Wow! Now don't think I am bragging but... This amplifier kicks ass.
I built it last night and I am listening now to it with my Fisher tuner hooked up to it.
My first amp only uses two tubes but it acts as 4. The preamp is a 12AX7 with a 6N6 output stage. A bass - treble tone control circuit is connected between the sections of the 12AX7. Now comes the interesting part. The 6N6 tube is a dual section tube. The first triode is a driver and the second is the output. The first section's cathode is connected to the grid of the output stage. There is a built in ballast resistor. You might call this an integrated circuit tube in a sense. This makes for a very easy hook up. Instead of a 6N6, a 6AC5 driven by a 6J5 could be also used.
The power supply is made with a small Hammond power supply transformer, part number 269GX with a 225-0-225 @ 65ma plate secondary and a 6.3 volt filament winding at 2.5 amps. This provides enough power for this amplifier. The rectifier is a full wave made with two diodes. A robust filtering system follows using four 22 uf capacitors and three resistors.
The preamp is the 12AX7 tubes connected using no cathode bypass capacitors. No need in pushing the stage gain in this little amp. There is a negative feedback loop from the output transformer back to the cathode of the second section of the 12AX7. Just a little extra more that makes this such a nice amplifier.
The tone control circuit is one I found on Jogi's German Tube Site. I used only the section between the two tubes. I could have used the whole circuit, but I already had it in my head how most of this was going to be.
I did some experimentation with the tone circuit. I found a program that would show the response when components are changed. It can be found at Duncan Amps. Download the TSC program and then open with this file: 12ax6-6n6-tone.tsc. (you can right click and save target as...). Start the program and load this file. Pick the "James" tab on the tonestack program. This change as shown on the schematic increased the bass response control. That one resistor change improved this amp, in my opinion.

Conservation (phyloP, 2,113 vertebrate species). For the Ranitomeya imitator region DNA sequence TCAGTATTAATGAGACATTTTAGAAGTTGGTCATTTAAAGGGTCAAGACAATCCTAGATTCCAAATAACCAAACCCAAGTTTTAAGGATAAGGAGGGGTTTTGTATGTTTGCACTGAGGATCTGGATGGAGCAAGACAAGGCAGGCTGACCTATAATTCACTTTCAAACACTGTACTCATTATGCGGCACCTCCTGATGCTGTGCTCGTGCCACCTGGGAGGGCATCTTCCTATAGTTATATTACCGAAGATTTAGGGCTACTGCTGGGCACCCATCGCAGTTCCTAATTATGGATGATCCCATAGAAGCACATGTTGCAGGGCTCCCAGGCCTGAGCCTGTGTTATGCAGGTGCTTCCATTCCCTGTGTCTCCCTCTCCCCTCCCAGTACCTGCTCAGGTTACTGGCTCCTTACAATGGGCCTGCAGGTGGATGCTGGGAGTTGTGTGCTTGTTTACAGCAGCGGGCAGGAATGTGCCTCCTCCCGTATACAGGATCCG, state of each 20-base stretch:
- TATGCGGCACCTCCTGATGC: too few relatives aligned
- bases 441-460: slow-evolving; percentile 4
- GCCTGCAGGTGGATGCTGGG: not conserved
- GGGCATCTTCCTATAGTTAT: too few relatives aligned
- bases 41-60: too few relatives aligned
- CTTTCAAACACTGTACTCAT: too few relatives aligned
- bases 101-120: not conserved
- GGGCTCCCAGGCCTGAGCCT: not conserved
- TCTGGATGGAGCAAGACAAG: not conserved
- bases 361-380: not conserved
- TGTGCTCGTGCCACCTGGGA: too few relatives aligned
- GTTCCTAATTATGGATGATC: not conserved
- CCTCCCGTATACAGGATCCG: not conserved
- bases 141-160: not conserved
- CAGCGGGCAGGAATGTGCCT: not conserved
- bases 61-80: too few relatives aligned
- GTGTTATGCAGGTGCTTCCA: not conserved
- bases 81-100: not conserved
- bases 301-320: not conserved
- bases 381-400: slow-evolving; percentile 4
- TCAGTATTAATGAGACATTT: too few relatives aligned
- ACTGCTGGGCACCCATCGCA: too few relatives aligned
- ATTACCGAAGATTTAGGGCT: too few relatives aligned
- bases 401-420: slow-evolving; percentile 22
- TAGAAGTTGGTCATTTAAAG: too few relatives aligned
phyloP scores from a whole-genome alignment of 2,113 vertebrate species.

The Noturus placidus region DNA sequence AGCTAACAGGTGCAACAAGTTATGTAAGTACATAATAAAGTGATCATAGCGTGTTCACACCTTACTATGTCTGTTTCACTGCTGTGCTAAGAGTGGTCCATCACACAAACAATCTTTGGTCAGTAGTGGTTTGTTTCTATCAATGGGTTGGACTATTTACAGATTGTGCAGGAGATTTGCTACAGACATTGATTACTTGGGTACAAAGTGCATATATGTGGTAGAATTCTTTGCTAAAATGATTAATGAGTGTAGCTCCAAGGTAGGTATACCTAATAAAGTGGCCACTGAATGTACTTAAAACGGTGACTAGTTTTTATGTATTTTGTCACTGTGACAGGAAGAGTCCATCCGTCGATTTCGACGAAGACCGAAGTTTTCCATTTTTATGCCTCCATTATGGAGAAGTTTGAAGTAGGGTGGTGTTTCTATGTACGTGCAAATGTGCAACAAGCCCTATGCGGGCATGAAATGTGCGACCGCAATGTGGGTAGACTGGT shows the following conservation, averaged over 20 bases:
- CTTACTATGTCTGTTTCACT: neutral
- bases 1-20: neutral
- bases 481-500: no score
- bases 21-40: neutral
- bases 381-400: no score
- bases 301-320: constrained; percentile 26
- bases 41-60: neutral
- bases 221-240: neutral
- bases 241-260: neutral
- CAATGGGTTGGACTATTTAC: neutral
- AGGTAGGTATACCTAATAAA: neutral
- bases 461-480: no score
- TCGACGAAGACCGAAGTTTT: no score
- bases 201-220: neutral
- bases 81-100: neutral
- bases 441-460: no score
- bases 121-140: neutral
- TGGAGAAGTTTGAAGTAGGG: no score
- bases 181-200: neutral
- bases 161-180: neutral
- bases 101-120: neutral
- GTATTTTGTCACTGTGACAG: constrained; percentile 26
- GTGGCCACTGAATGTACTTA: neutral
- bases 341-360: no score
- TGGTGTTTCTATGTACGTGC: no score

The Output transformer is a Hammond 125D, a 10 watt unit with the impedance set at 8000 ohms. It is a good general purpose transformer. If you need a wider frequency response Hammond makes those too.
The tube shield probably wasn't necessary but It looked nice. The knobs are some old style, the same as I have used on my crystal sets. I like those knobs very much. The chassis is a Bud aluminum chassis measuring 9x7x2 inches. It is slightly big but allows me to mount the front panel controls without crowding. This is the first chassis project that I have built in about 25 years. Good thing I kept all my Greenlee chassis punches!
The wiring going to the volume pot and to pin 2 of the 12AX7 should be shielded. The tube shield doesn't appear to be needed. I wired it that way, just in case of hum problems but this amp is pretty quiet. The layout isn't critical. I added some pictures to show clearer detail of the power supply section and the tone control area. I wired the power supply section and tested it before I built the rest of the amplifier. Doing a nice, slow job pays off in it working right away with no rats nest wiring.
How does this work? Fantastic! This amplifier started working the moment the tubes warmed up. The tone controls work very well. Presently I have don't have an audio generator or distortion analyzer to measure performance. So all is done with the ear test. I am using this with a small Polk Audio speaker I have had for 15 years or so. There is more than enough audio for me. If you like building things like this, I can highly recommend this project to you.
Should you build this? Yes, if you have some experience making tube projects that run on the ac mains. If you don't have this experience, it is recommended you find a friend close by that can check your amp before you plug it in. If you have small children around, a metal plate fastened to the bottom would make this amplifier safe.
Would you like to see how others have built this little amplifier? Here is a fine example.
Under The Chassis
Amplifier Back View
Power Supply Wiring Detail
Tone Control Wiring Detail
Disclaimer: My copyright only extends to the JPG schematic drawing images themselves. I make no claim to the circuit design.
12AX7-6N6 Amplifier Parts List
Resistors: 1/2 watt unless otherwise noted 2 - 100 ohm, 1 watt (1/2 watt is fine here) 1 - 470 ohm, 5 watt (500 ohm) 1 - 2.2k 1 - 3.3k 1 - 6.8k 2 - 10k 3 - 100k 1 - 120k (use 100k) 2 - 220k 2 - 470k Pots: 1 - 100k Log (Audio) Taper Volume control with power switch 2 - 1meg Linear Taper Capacitors: 1 - 27pf disc ceramic 1 - 150pf disc ceramic 2 - .0022, 600 volts mylar (2,2nf) 1 - .022uf, 600 volts mylar (22nf) 1 - .01, 1000 volts disc ceramic (10nf) 1 - .047uf, 600 volts mylar (47nf) 2 - .1uf, 600 volts mylar (100nf) 4 - 22uf, 450v electrolytic Transformers: 1 Hammond 269GX Power Transformer 1 Hammond 125D Audio Output Transformer Misc: 1 - 12AX7 Tube 1 - 6N6G Tube 1 - Miniature 9 pin tube socket 1 - Octal Tube Socket 1 - 7x9x2 inch aluminum chassis, Bud AC406 1 - 0.5 amp, 125 volt fuse 1 - Panel mount fuse holder 1 - RCA Phono Jack (Input) 2 - Johnson Binding Posts (speaker) 3 - Knobs 1 - Neon Pilot Lamp 2 - Terminal Strip, 6 lug, T G T T G T (T= Terminal, 1 - Terminal Strip, 4 lug, T T G T T G=Grounded terminal) 1 - Terminal Strip, 3 lug, T G T 2 - Terminal Strip, 2 lug, T G 1 - Neon Pilot Light 5 - Grommets (2 for each transformer and one for power cord) 2 - 1N4007 Diodes 1 - 2 wire AC cord - Screws and nuts, hook up wire